Imerys Talc America, the company that supplied Johnson & Johnson with talc used to manufacture its popular Shower-to-Shower and Baby Powder products, has reportedly agreed to settle a talcum powder lawsuit filed on behalf of 22 women for at least $5 million.
All of the women are alleged to have developed ovarian cancer due to the regular and repeated use of Johnson & Johnson’s talc-based powders for feminine hygiene purposes.
Their case against Johnson & Johnson is currently at trial in Missouri’s 22nd Circuit Court in St. Louis. According to Bloomberg News, Imerys agreed to the talcum powder settlement just before the trial commenced. A spokesperson for the company confirmed the agreement.
Imerys has not admitted fault for any of the plaintiffs’ injuries and continues to deny that its talc was tainted with asbestos. The exact terms of the settlement will not be made public.
Johnson & Johnson and Imerys have been named defendants in more than 9,000 lawsuits alleging that the talc used to make Baby Powder and Shower-to-Shower was tainted with asbestos and caused long-time users to develop ovarian cancer or mesothelioma.
Johnson & Johnson has been on the losing end of two talcum powder mesothelioma trials.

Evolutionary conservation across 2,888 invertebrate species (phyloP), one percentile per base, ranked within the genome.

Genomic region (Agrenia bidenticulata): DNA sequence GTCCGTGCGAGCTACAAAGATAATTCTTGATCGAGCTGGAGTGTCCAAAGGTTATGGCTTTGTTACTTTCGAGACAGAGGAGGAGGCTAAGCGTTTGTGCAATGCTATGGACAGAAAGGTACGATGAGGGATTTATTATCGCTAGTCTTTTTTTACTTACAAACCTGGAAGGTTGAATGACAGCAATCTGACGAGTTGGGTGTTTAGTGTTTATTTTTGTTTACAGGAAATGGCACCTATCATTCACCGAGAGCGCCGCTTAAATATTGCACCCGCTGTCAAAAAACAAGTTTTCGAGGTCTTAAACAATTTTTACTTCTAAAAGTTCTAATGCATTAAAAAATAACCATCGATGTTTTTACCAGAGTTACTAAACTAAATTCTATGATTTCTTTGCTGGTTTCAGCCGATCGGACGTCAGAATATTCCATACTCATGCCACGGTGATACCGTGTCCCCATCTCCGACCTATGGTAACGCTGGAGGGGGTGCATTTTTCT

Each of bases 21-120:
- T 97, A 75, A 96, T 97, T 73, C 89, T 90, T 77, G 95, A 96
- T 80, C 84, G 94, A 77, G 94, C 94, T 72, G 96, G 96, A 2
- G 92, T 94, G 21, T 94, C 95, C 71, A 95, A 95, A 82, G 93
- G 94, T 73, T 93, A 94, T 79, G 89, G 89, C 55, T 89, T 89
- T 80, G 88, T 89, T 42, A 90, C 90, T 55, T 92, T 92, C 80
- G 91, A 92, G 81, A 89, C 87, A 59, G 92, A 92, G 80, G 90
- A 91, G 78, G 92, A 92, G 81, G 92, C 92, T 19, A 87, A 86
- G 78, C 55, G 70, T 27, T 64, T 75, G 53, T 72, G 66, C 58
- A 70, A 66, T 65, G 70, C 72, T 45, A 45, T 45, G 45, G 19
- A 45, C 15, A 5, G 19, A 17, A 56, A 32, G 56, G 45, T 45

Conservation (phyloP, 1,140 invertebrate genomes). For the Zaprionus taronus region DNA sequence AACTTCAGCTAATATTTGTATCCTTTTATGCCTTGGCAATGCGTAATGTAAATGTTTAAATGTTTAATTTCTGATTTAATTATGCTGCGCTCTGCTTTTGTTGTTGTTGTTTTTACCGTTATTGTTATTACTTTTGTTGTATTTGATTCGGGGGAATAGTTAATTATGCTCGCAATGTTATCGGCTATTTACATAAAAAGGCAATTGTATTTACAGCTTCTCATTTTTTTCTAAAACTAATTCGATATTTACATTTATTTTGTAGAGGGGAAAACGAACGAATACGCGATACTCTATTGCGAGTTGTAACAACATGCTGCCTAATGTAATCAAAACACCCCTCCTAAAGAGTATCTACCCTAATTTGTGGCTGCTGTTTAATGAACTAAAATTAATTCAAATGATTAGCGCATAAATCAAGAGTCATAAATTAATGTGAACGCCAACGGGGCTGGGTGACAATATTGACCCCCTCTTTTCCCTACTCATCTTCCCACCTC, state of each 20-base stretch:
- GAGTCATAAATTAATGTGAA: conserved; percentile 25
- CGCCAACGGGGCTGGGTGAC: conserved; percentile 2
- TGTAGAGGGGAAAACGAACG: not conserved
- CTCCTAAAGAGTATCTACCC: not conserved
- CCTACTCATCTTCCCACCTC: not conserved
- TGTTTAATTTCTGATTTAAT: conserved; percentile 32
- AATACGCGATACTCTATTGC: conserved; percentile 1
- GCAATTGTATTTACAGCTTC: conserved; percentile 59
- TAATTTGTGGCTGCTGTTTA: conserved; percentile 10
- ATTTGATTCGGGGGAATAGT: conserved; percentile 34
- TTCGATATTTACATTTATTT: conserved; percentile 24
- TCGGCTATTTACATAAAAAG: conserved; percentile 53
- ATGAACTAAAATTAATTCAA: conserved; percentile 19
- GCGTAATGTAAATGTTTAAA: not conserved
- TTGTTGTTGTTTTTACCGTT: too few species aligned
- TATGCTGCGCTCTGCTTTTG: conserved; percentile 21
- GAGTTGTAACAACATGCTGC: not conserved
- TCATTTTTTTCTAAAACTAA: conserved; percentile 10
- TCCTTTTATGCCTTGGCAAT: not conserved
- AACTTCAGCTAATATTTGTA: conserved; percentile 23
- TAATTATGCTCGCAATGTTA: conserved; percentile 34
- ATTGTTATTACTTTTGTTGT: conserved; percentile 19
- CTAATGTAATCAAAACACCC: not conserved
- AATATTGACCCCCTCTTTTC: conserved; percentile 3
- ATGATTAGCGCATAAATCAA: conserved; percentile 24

Most recently, a California jury ordered the company and its talcum suppliers – including Imerys – to pay $27.1 million to a woman who claimed asbestos-tainted Baby Powder caused her mesothelioma. The jury later added an additional $4 million in punitive damages to that judgment, after finding that the healthcare products giant acted with malice, oppression or fraud.
In April, a jury in New Jersey’s Middlesex County Superior Court awarded $117 million in compensatory and punitive damages to a man who alleged that his life-long use of Baby Powder was the only possible explanation for his mesothelioma diagnosis. Johnson & Johnson was found 70% liable for the damages incurred by the plaintiff and his wife, while Imerys was found 30% responsible.
Johnson & Johnson did prevail in a California mesothelioma trial that concluded last November. Just yesterday, a mistrial was declared in a third California case after the plaintiff passed away.
A mistrial was also declared in a South Carolina mesothelioma trial, after the jury deadlocked.
Since February 2015, Missouri’s 22nd Circuit Court has concluded a half-dozen talcum powder ovarian cancer trials. Juries have found for plaintiffs in four of those cases:
The $72 million verdict was eventually dismissed to comply with new standards set by the U.S. Supreme Court’s recent ruling in Bristol-Myers Squibb v. Superior Court of California, which held that plaintiffs must file suit in jurisdictions where defendants are headquartered or where their injuries occurred.
However, the $110 million verdict was upheld, after the trial court concluded that jurisdiction was appropriate because Johnson & Johnson had used a Missouri-based company to label, package and distribute their talc products.
Johnson & Johnson is appealing the remaining Missouri verdicts that were awarded to out-of-state plaintiffs.